4. the reason for continuing behavioral health care services, limited to an assessment of the patient’s current level of functioning and level of stress, to be describes only as “none,” “mild,” “moderate,” “severe,” or “extreme;” and
  5. prognosis, limited to an estimate of the minimal time during which treatment might continue.

In the statement proposing the Bill, Senator Gordon stated that “in certain circumstances health insurance carriers have requested, as part of utilization management, information from mental health care providers that the providers are prohibited from disclosing pursuant to the rules and regulations of the providers professional licensure.” The statement did not identify the specific information that has been requested but went on to explain that the Bill is intended to reconcile that conflict by clearly limiting the information that is permitted to be shared between those parties.

On June 1, 2017, the New Jersey Senate Subcommittee on Commerce took testimony from several individuals in favor of the Bill.  Several other individuals had submitted statements in favor of the Bill with only one individual submitting opposition to the proposed Bill.   The individual opposing the Bill did not testify before the subcommittee.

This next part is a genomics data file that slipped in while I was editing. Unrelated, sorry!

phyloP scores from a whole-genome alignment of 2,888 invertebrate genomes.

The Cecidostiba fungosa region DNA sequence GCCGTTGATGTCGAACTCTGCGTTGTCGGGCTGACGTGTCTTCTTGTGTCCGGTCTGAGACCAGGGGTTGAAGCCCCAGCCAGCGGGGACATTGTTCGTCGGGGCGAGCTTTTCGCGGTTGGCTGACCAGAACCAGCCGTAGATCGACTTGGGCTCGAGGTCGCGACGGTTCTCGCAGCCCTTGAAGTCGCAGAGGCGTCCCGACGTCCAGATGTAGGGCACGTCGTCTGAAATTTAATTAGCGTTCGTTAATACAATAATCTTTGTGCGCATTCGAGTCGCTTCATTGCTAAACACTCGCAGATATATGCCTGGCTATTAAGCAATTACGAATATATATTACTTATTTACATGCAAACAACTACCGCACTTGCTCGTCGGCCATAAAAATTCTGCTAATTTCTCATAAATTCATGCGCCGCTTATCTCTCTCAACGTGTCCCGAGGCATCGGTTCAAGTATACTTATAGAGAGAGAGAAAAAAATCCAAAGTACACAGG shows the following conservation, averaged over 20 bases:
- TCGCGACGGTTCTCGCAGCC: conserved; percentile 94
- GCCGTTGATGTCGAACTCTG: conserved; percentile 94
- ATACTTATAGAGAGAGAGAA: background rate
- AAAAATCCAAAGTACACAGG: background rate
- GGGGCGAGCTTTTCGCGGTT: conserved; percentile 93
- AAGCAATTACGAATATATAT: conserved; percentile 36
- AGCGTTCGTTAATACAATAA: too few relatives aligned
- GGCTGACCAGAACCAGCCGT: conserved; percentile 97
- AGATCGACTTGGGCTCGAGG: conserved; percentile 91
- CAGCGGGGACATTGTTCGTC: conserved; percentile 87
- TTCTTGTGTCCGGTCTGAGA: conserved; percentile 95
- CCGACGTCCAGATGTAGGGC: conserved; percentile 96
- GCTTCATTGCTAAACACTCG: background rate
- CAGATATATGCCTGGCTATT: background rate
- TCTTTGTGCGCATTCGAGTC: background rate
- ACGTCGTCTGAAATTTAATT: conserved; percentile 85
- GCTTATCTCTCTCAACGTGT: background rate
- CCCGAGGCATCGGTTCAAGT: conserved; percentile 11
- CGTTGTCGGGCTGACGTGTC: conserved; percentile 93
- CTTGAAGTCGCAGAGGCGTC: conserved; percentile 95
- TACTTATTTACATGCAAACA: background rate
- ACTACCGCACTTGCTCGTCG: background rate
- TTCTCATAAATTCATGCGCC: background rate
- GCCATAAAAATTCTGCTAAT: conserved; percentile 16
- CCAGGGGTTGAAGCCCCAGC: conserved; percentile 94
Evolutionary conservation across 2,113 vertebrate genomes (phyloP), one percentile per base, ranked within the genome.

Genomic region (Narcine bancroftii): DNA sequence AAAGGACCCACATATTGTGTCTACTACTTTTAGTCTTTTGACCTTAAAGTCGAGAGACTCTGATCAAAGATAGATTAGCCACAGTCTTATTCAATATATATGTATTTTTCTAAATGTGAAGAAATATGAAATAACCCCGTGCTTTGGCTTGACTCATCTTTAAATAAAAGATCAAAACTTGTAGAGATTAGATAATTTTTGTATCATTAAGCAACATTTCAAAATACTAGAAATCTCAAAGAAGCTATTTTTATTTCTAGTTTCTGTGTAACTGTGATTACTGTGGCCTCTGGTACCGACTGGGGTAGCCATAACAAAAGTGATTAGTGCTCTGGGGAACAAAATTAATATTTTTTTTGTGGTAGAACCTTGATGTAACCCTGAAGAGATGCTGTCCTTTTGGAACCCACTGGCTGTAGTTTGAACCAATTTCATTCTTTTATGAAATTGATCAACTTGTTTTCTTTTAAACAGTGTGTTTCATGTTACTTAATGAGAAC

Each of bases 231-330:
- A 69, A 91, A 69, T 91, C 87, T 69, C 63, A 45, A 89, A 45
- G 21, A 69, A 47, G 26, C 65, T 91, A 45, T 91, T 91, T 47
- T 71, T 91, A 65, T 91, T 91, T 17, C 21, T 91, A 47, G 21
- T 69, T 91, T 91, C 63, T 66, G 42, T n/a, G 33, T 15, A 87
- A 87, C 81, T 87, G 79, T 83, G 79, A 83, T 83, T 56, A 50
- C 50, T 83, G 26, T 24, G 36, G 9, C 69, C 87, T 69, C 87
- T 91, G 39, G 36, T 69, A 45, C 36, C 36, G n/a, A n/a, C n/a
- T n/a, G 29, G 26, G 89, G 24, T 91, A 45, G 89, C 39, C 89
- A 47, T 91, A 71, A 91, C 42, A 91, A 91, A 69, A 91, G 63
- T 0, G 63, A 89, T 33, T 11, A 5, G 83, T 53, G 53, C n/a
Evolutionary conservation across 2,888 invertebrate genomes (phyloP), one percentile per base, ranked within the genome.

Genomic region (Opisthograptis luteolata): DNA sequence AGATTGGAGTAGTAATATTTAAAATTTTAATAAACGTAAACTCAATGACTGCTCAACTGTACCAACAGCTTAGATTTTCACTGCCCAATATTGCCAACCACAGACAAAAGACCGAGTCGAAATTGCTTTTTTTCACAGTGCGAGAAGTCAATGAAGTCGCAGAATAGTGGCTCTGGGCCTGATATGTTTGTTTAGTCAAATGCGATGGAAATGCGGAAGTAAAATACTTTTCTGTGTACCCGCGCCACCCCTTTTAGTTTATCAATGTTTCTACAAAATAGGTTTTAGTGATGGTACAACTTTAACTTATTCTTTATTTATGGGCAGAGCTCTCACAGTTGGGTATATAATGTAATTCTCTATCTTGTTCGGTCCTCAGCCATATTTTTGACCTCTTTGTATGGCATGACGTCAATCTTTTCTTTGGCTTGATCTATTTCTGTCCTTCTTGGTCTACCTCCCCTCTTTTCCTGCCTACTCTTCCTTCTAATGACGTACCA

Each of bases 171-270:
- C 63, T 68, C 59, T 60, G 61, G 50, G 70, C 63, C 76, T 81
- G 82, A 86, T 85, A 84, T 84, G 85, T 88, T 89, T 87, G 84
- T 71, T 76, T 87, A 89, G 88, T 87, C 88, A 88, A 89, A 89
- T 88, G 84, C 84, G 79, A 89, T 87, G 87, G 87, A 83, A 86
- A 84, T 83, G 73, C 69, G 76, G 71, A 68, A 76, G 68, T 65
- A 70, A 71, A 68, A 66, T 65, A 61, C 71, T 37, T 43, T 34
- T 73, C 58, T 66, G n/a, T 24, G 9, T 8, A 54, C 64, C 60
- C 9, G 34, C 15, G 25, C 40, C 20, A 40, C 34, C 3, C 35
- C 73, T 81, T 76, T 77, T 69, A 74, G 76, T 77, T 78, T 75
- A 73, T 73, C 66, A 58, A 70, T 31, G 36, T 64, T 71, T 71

The subcommittee unanimously voted in favor of the Bill.  The only concern was raised by Senator Cardinale who indicated the Bill did not provide any penalty for insurers who request information beyond the scope of that permitted by the Bill.  He suggested that he would speak to Senator Gordon about adding a provision related to same.

It appears this Bill has a great deal of momentum behind it.  Absent additional revisions to the Bill based on Senator Cardinale’s concerns, it will likely go before the full Senate and Assembly in the near future and eventually be presented to the Governor.

New Proposed Legislation Seeks To Restore Tax Exempt Status to Non-Profit Acute Care Hospitals In New Jersey and Implement Instead a Community Service Contribution Payment

by John W. Kaveney

In the wake of the 2015 court case challenging the tax exempt status of a nonprofit hospital here in New Jersey, the fight continues over this issue with many of the non-profit hospitals in New Jersey currently engaged in litigation before the Tax Courts and various bills having been proposed and debated in the Legislature. This past week a bill (A4985) was introduced in the Assembly of the New Jersey Legislature that seeks to restore the property tax exemption for nonprofit hospitals that operate with on-site for-profit providers. The bill was sponsored by Assemblyman Troy Singleton. The Statement to the bill makes clear that the bill “would establish a clear and predictable system in which nonprofit hospitals make a reasonable contribution to their host communities.”

In addition to restoring the tax exempt status, the proposed bill requires these hospitals to pay community service contributions to host municipalities and it establishes a Nonprofit Hospital Community Service Contribution Study Commission.